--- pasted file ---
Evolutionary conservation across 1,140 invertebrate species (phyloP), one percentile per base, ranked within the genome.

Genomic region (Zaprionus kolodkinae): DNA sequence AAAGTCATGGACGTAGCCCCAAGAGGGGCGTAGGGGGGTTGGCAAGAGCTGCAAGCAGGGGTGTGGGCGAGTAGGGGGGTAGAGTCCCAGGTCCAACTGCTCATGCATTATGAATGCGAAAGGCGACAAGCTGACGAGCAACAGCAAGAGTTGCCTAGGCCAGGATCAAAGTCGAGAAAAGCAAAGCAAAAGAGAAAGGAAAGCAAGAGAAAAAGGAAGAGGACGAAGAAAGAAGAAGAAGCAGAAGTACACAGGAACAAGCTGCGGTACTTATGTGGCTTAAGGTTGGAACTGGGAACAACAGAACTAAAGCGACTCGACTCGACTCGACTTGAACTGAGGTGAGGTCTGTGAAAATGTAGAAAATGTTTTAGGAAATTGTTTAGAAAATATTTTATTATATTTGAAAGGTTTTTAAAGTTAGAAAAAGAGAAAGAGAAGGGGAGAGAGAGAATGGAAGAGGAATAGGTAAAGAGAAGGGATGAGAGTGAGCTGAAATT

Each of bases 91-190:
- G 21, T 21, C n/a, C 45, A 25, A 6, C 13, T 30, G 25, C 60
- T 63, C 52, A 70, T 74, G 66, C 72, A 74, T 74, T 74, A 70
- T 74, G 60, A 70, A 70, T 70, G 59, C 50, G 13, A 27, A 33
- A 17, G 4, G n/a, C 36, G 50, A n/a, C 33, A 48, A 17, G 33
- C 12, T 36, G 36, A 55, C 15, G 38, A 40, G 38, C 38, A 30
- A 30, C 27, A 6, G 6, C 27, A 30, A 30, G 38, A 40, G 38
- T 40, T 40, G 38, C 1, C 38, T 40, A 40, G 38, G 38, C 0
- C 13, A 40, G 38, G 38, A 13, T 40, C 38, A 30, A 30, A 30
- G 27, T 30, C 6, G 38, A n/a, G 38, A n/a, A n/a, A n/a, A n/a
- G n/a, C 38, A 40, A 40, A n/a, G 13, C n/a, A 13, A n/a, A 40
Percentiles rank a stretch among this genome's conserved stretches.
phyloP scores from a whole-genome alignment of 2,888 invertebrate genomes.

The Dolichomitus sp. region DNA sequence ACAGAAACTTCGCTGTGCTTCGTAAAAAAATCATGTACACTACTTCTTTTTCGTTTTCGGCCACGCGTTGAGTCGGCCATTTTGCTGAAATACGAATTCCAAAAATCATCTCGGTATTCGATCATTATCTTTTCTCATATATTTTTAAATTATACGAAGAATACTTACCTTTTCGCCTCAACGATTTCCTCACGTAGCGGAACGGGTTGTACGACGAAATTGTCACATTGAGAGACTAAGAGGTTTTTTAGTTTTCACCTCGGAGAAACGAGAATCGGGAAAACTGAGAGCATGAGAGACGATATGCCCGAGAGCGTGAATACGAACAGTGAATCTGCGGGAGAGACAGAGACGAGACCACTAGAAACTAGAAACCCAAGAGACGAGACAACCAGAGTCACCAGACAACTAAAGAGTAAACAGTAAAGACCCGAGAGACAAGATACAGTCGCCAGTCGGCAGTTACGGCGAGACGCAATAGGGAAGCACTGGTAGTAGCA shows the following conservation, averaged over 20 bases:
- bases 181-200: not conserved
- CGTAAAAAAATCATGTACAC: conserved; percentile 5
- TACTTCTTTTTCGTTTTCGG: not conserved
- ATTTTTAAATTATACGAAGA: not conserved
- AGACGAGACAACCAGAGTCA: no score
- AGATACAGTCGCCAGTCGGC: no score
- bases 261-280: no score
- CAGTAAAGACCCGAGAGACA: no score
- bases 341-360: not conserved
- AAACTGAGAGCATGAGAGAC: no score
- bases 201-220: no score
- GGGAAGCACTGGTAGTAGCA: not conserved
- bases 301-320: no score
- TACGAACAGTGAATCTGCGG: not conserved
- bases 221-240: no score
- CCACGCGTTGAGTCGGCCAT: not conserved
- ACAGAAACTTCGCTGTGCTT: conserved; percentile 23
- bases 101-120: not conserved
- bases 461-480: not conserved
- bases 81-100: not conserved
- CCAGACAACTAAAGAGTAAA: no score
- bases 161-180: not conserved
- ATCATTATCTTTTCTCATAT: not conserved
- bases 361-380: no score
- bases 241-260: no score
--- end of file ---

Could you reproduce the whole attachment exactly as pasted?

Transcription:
Evolutionary conservation across 1,140 invertebrate species (phyloP), one percentile per base, ranked within the genome.

Genomic region (Zaprionus kolodkinae): DNA sequence AAAGTCATGGACGTAGCCCCAAGAGGGGCGTAGGGGGGTTGGCAAGAGCTGCAAGCAGGGGTGTGGGCGAGTAGGGGGGTAGAGTCCCAGGTCCAACTGCTCATGCATTATGAATGCGAAAGGCGACAAGCTGACGAGCAACAGCAAGAGTTGCCTAGGCCAGGATCAAAGTCGAGAAAAGCAAAGCAAAAGAGAAAGGAAAGCAAGAGAAAAAGGAAGAGGACGAAGAAAGAAGAAGAAGCAGAAGTACACAGGAACAAGCTGCGGTACTTATGTGGCTTAAGGTTGGAACTGGGAACAACAGAACTAAAGCGACTCGACTCGACTCGACTTGAACTGAGGTGAGGTCTGTGAAAATGTAGAAAATGTTTTAGGAAATTGTTTAGAAAATATTTTATTATATTTGAAAGGTTTTTAAAGTTAGAAAAAGAGAAAGAGAAGGGGAGAGAGAGAATGGAAGAGGAATAGGTAAAGAGAAGGGATGAGAGTGAGCTGAAATT

Each of bases 91-190:
- G 21, T 21, C n/a, C 45, A 25, A 6, C 13, T 30, G 25, C 60
- T 63, C 52, A 70, T 74, G 66, C 72, A 74, T 74, T 74, A 70
- T 74, G 60, A 70, A 70, T 70, G 59, C 50, G 13, A 27, A 33
- A 17, G 4, G n/a, C 36, G 50, A n/a, C 33, A 48, A 17, G 33
- C 12, T 36, G 36, A 55, C 15, G 38, A 40, G 38, C 38, A 30
- A 30, C 27, A 6, G 6, C 27, A 30, A 30, G 38, A 40, G 38
- T 40, T 40, G 38, C 1, C 38, T 40, A 40, G 38, G 38, C 0
- C 13, A 40, G 38, G 38, A 13, T 40, C 38, A 30, A 30, A 30
- G 27, T 30, C 6, G 38, A n/a, G 38, A n/a, A n/a, A n/a, A n/a
- G n/a, C 38, A 40, A 40, A n/a, G 13, C n/a, A 13, A n/a, A 40
Percentiles rank a stretch among this genome's conserved stretches.
phyloP scores from a whole-genome alignment of 2,888 invertebrate genomes.

The Dolichomitus sp. region DNA sequence ACAGAAACTTCGCTGTGCTTCGTAAAAAAATCATGTACACTACTTCTTTTTCGTTTTCGGCCACGCGTTGAGTCGGCCATTTTGCTGAAATACGAATTCCAAAAATCATCTCGGTATTCGATCATTATCTTTTCTCATATATTTTTAAATTATACGAAGAATACTTACCTTTTCGCCTCAACGATTTCCTCACGTAGCGGAACGGGTTGTACGACGAAATTGTCACATTGAGAGACTAAGAGGTTTTTTAGTTTTCACCTCGGAGAAACGAGAATCGGGAAAACTGAGAGCATGAGAGACGATATGCCCGAGAGCGTGAATACGAACAGTGAATCTGCGGGAGAGACAGAGACGAGACCACTAGAAACTAGAAACCCAAGAGACGAGACAACCAGAGTCACCAGACAACTAAAGAGTAAACAGTAAAGACCCGAGAGACAAGATACAGTCGCCAGTCGGCAGTTACGGCGAGACGCAATAGGGAAGCACTGGTAGTAGCA shows the following conservation, averaged over 20 bases:
- bases 181-200: not conserved
- CGTAAAAAAATCATGTACAC: conserved; percentile 5
- TACTTCTTTTTCGTTTTCGG: not conserved
- ATTTTTAAATTATACGAAGA: not conserved
- AGACGAGACAACCAGAGTCA: no score
- AGATACAGTCGCCAGTCGGC: no score
- bases 261-280: no score
- CAGTAAAGACCCGAGAGACA: no score
- bases 341-360: not conserved
- AAACTGAGAGCATGAGAGAC: no score
- bases 201-220: no score
- GGGAAGCACTGGTAGTAGCA: not conserved
- bases 301-320: no score
- TACGAACAGTGAATCTGCGG: not conserved
- bases 221-240: no score
- CCACGCGTTGAGTCGGCCAT: not conserved
- ACAGAAACTTCGCTGTGCTT: conserved; percentile 23
- bases 101-120: not conserved
- bases 461-480: not conserved
- bases 81-100: not conserved
- CCAGACAACTAAAGAGTAAA: no score
- bases 161-180: not conserved
- ATCATTATCTTTTCTCATAT: not conserved
- bases 361-380: no score
- bases 241-260: no score